For press freedom by Sunanda Deshapriya
(AFP) Sri Lanka on Saturday warned websites to register with the authorities after the United States expressed deep concern over Colombo’s blocking of a popular Internet-based dissident publication.
The Ministry of Mass Media and Information said many reports posted on dissident websites amounted to character assassination of President Mahinda Rajapakse, his ministers and top officials.
“This ministry believes that those who are operating and maintaining these clandestine websites have been doing so to discredit the government, the head of state,” the ministry said in a statement.
“Such slanderous publications should not only be discouraged but also acts of this nature would have to be effectively prevented in the interest of the general public.”
It said the websites should register with the ministry at the earliest, but did not say which laws were being used against dissident websites. It did not specify penalties for those who fail to comply.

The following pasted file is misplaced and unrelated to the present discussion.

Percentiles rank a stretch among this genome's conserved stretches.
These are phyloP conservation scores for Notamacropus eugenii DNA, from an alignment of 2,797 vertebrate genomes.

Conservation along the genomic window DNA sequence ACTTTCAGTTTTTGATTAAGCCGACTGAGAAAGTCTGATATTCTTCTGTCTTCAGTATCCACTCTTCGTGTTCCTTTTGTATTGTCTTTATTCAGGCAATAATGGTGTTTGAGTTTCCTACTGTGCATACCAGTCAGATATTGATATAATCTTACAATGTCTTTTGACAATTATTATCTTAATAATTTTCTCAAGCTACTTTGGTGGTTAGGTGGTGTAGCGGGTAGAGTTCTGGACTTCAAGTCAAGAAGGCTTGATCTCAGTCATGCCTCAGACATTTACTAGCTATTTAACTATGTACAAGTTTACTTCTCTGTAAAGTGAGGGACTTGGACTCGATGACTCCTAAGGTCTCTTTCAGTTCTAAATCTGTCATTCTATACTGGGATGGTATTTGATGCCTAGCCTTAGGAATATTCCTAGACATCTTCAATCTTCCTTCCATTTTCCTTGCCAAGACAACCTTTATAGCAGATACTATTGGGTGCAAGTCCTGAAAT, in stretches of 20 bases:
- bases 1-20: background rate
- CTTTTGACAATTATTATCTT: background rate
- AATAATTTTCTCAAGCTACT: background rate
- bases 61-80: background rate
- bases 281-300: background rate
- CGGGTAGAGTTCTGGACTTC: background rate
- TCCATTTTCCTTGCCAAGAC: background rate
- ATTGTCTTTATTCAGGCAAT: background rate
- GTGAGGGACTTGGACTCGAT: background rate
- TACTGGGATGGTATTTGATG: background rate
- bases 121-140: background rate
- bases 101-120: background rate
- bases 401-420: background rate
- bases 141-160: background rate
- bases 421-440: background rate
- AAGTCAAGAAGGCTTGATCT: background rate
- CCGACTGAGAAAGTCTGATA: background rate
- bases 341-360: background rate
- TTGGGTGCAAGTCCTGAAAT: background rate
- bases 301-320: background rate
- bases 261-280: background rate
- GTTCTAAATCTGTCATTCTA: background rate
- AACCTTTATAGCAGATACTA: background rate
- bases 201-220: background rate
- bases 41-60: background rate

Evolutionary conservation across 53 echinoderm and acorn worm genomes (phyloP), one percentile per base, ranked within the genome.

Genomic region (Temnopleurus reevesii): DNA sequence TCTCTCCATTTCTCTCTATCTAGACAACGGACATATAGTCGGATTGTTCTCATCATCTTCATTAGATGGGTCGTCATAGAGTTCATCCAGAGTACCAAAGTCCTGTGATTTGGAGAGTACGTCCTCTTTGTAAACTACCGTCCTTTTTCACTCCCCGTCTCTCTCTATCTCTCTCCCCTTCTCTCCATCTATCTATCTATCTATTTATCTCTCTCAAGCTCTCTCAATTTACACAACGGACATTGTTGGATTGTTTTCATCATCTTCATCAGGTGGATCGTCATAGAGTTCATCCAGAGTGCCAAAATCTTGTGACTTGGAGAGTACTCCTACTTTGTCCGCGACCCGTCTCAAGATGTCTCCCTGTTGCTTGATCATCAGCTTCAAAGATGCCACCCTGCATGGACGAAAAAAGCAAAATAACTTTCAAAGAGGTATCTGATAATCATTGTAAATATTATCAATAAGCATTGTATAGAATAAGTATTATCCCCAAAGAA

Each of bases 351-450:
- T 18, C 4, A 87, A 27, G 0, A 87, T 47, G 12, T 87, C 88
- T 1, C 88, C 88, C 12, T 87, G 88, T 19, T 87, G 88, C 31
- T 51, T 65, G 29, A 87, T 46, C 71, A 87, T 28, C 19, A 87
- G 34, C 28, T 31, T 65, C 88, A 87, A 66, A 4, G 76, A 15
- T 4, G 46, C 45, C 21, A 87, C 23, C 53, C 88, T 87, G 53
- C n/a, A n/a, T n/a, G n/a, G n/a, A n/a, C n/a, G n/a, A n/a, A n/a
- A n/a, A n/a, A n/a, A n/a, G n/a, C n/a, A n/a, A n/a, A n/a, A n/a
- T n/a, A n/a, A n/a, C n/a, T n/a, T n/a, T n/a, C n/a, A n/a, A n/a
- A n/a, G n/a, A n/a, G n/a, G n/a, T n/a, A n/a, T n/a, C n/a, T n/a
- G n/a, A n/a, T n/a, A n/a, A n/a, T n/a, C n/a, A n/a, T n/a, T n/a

However, the statement came four days after the US embassy in Colombo said that freedom of expression, including unfettered access to Internet news websites, was a basic right which must be respected by Sri Lankan authorities.
“We… call on the Sri Lankan authorities and the managements of Sri Lankan telecommunications firms to stop activities aimed at blocking free access in Sri Lanka to all legitimate media websites,” the embassy said.
Sri Lanka began web censorship in June 2007 with the blocking of the pro-rebel Tamilnet.com website at a time when security forces stepped up their attacks against the rebels who were eventually defeated by May 2009.
However, since then many website which are openly anti-government have been blocked by Sri Lankan authorities.
Rights groups have repeatedly accused the government of stifling media freedoms, a charge denied by the authorities.